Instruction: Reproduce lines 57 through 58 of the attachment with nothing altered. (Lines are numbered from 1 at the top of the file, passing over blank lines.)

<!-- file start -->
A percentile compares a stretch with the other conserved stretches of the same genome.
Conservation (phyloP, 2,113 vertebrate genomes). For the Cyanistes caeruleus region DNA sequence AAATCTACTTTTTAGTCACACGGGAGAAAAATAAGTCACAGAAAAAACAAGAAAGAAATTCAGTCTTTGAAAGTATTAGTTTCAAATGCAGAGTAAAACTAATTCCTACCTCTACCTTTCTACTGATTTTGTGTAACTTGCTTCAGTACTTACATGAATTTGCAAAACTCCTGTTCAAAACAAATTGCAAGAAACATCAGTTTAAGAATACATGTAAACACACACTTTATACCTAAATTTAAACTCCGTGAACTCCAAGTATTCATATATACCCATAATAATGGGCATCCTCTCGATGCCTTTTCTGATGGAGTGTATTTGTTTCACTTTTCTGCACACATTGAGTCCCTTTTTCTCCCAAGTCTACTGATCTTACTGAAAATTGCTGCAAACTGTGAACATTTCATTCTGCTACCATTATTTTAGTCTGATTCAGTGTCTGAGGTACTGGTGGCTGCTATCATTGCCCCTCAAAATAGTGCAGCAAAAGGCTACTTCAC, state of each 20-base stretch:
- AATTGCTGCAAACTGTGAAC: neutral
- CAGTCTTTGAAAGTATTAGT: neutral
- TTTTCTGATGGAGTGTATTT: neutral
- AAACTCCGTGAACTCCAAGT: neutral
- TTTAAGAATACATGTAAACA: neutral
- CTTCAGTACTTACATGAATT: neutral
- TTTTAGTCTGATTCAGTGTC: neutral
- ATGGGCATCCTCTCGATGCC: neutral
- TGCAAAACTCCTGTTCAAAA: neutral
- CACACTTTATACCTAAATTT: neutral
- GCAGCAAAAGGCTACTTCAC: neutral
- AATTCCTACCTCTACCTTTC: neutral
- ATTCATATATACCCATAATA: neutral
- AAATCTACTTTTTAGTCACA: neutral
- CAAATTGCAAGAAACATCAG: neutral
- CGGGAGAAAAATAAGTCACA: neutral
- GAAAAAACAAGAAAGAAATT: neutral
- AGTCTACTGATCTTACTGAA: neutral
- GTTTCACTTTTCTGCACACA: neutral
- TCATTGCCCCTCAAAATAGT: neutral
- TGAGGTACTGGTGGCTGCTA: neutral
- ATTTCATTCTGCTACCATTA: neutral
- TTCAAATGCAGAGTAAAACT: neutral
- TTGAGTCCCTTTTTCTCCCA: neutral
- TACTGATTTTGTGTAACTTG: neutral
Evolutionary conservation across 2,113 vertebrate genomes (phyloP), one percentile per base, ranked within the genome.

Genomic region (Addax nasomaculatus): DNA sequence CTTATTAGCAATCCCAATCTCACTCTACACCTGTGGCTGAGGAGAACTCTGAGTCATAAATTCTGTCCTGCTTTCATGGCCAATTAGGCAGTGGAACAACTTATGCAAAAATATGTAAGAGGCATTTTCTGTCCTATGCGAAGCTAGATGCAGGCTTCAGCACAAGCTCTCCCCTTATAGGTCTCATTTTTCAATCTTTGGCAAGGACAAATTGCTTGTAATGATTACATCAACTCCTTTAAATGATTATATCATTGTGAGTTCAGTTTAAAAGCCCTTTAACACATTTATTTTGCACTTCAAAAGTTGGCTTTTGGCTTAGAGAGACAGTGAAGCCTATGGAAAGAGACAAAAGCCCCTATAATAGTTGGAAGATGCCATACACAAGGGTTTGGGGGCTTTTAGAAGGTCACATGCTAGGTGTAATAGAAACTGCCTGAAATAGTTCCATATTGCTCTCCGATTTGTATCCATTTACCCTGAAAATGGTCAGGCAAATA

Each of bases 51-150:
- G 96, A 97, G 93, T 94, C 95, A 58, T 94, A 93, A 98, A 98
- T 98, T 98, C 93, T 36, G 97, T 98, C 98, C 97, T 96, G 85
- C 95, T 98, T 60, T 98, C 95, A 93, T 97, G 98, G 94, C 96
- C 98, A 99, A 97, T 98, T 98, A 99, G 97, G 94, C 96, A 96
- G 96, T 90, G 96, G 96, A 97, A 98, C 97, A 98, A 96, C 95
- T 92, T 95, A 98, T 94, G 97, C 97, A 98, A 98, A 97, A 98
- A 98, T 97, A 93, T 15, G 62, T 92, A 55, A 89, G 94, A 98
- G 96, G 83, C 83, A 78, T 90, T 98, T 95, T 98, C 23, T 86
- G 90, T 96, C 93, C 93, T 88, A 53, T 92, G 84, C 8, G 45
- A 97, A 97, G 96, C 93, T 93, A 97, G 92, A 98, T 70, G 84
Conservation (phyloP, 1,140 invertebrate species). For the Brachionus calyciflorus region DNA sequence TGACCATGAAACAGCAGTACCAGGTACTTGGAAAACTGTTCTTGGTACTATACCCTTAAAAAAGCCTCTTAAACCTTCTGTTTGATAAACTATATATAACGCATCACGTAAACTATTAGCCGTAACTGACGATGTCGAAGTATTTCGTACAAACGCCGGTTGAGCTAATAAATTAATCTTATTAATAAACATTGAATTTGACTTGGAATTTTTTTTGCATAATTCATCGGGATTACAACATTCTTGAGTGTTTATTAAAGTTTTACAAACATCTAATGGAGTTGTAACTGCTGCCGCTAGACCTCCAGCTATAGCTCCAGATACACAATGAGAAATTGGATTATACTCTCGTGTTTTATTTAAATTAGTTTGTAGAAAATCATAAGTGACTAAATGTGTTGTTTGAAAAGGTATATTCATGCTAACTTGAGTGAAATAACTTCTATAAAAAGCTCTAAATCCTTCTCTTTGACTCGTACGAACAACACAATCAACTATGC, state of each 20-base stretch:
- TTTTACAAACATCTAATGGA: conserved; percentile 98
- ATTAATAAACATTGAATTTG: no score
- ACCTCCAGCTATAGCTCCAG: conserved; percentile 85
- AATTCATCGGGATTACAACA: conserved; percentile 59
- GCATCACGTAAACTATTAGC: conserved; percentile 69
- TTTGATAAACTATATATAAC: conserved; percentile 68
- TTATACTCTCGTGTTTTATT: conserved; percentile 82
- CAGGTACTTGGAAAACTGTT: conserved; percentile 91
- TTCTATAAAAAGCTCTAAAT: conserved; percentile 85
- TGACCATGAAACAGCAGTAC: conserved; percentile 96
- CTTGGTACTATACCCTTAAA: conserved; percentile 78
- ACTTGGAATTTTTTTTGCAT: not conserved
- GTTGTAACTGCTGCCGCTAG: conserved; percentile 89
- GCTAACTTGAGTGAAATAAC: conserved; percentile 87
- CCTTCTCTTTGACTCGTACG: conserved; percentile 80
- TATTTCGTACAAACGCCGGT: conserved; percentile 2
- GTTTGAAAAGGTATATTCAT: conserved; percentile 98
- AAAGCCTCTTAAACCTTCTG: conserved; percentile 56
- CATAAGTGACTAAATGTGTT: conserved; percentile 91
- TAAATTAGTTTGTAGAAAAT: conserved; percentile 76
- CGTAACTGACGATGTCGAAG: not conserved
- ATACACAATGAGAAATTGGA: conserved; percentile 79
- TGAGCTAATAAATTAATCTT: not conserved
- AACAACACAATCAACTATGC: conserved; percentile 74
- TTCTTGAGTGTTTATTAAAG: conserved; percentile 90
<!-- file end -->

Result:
- TATTTCGTACAAACGCCGGT: conserved; percentile 2
- GTTTGAAAAGGTATATTCAT: conserved; percentile 98